And, more troubling, the list of banking industry challenges to consumer and community interests only continues to grow.[7]

Fundamentally, we are asking — which side are you on?

Are you on the side that stands against discrimination, the racial wealth gap, consumer protection violations, redlining, and climate change?

Or are you on the side that supports the litigation and lobbying efforts carried out in your name that undermine legislative and regulatory reforms designed to address these ongoing societal harms?

Banks cannot hide behind their associations

It is time to stand up and be counted. Banks are implicated in all these lawsuits. We note once more that most banks are members of one or more of the following trade associations: The ABA, CBA, ICBA, California Chamber, and the U.S. Chamber. These trade associations have engaged in lobbying and litigation activity that is contrary to community and consumer interests. Further, several banks are represented on the boards of directors of these associations.[8]

 

Actions speak louder than words

Despite the positive pronouncements and commitments made by banking institutions in the aftermath of the George Floyd murder, our coalition members and allies have observed the harmful actions taken by banking trade associations on behalf of their member banks. Unfortunately, these actions only serve to undermine those previously expressed statements and values.

Many institutions have made public statements regarding their commitment to racial justice and closing the racial wealth gap. However, no pronouncement or commitment of lending and investment dollars to particular borrowers, businesses or communities will have the same impact on closing the racial, ethnic and gender wealth gaps as implementation of the Section 1071 rule, for example. The disconnect between bank pronouncements and bank lobbying is hurting our communities.[9]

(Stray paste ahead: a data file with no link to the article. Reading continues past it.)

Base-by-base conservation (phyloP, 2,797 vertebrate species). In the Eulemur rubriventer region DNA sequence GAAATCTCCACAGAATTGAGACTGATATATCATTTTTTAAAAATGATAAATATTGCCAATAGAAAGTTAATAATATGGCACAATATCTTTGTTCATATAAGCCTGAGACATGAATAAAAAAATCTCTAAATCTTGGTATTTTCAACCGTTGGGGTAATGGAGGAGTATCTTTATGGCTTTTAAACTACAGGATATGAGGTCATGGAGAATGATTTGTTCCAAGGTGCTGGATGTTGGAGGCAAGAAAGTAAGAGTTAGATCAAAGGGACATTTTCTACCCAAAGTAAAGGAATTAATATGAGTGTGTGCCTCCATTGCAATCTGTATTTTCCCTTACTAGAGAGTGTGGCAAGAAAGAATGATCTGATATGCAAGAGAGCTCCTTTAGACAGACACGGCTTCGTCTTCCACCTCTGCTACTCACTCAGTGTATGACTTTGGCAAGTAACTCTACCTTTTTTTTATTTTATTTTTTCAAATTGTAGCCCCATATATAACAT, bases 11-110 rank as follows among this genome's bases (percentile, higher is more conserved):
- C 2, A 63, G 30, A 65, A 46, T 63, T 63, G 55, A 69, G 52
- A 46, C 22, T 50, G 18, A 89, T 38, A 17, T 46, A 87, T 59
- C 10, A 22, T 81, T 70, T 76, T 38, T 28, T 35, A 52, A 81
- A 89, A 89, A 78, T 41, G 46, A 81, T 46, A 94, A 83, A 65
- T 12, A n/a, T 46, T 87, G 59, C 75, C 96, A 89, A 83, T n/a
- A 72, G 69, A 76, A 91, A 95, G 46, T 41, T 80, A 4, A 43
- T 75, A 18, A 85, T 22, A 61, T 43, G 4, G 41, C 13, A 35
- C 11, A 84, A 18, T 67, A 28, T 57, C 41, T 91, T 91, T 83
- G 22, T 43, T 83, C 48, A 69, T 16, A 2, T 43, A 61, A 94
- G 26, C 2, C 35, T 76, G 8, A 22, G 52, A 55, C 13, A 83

There is no place to hide when it comes to these fundamental principles. Numerous articles have highlighted the banking industry’s penchant for turning to litigation to thwart community and consumer interests.[10] In fact, one such article quotes an ABA spokesperson as saying that ABA members were “unified” in the decision to challenge the new CRA rule.[11] Community groups, like our nearly 400 members and our allies across the country, policymakers and the public are taking notice.[12]

 

What we are asking

To address these disparities, we urge your institution to conduct an audit of your lobbying activities and trade association memberships, including the following steps:[13]

  1. Confirm and disclose your organizational positions on:
    1. Fighting discrimination of all kinds.
    2. Respecting and protecting consumer rights.
    3. Supporting BIPOC, women and LGBTQ+-owned small businesses, increasing wealth-building opportunities, and closing racial and other wealth gaps.
    4. Increasing investment in LMI communities of color where you are doing business.
    5. Fighting climate change and mitigating the harm it imposes on BIPOC communities.
  2. Evaluate your trade association memberships to determine if the lobbying and litigation practices of these associations are aligned or misaligned with your organizational positions.
  3. Develop an action plan with clear timelines for dealing with situations where misalignment occurs.